Epic and Apocalypse
In the name of God, the Merciful, the Compassionate
Hast thou not seen how thy Lord did with the Men of the Elephant?
Did he not make their guile to go astray?
And he loosed upon them birds in flight,
Hurling against them stones of baked clay
and He made them like green blades devoured.
The Ba'th party differed from all its predecessors in that it came to power possessing a full-fledged doctrine it thought capable of guiding it unerringly through the maze of power. It began its rule resolved to make that doctrine into a firm guide applicable to each and every aspect of life in Iraq. Yet despite--or perhaps because of--the existence of such a set of cut-and-dried dogmas, its concepts clashed starkly with Iraqi realities. Ba'thi precepts and Ba'thi discourse were strange to large sectors of Iraqi society and alienated them. This was true in particular of the Kurds and the Shi'is. But neither did the Ba'th tenets of secularism and "leftism" elicit any real enthusiasm in the ranks of the party's natural reservoir of potential supporters. This applied even to some party members and certainly to many people whose interests prompted them to identify with the ruling elite. The Ba'th idiom was foreign to their life experience and their worldview. Speaking its language was usually no more than a ritual for them. The well-known slogans were repeated over and over again but failed to assume any personal significance.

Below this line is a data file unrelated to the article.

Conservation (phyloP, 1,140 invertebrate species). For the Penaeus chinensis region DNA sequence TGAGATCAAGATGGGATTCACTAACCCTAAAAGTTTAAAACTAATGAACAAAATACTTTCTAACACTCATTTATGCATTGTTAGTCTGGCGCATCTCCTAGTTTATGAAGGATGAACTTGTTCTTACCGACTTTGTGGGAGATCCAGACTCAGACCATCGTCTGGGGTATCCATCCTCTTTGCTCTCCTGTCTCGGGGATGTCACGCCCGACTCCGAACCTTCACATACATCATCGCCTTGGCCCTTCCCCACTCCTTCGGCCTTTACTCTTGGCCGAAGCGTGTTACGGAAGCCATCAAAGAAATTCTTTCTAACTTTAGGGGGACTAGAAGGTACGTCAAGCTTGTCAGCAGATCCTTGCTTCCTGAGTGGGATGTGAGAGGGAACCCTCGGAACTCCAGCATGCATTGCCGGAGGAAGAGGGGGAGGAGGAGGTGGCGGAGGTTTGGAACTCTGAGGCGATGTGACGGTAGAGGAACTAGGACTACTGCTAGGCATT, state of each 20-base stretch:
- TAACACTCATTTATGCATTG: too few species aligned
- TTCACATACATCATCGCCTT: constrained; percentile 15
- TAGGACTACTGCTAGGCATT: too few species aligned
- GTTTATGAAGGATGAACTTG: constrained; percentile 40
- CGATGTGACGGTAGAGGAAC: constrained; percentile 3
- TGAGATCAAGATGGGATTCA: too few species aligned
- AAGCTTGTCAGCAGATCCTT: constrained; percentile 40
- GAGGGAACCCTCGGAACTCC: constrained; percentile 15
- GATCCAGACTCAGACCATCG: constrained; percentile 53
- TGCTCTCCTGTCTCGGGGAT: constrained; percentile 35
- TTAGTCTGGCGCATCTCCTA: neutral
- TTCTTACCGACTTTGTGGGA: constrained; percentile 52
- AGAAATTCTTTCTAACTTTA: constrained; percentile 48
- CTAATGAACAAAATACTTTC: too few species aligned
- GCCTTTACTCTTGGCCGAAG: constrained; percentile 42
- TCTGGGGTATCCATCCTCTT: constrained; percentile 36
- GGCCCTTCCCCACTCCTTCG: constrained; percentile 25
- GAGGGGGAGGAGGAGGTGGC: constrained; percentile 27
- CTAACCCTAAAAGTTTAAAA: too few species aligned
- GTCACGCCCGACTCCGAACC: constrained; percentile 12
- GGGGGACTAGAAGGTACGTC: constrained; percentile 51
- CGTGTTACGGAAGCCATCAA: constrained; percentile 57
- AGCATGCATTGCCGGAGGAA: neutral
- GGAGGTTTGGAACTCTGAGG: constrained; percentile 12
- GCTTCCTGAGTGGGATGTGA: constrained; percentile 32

The real test of the strength of Ba'th doctrine occurred at times of crisis and challenge, such as the Shi'i riots of 1977, the Islamic revolution in Iran in 1979, the war against Iran ( 1980-1988), and the formation of the international military coalition against Iraq in 1990. It was at such times that the doctrine was found wanting. Gradually, the party had to drop the political discourse with which it had come to power and replace it with, or at least range alongside it, a different kind of public language. The latter drew on themes of historical, above all Islamic, provenance. In some measure, this process was intentional and guided from above; in part it was forced on the regime by specific circumstances; and in part it sprang spontaneously from deep layers of the Iraqi collective experience.
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Publication information: Book title: Saddam's WordPolitical Discourse in Iraq. Contributors: Ofra Bengio - Author. Publisher: Oxford University Press. Place of publication: Oxford. Publication year: 1998. Page number: 159.
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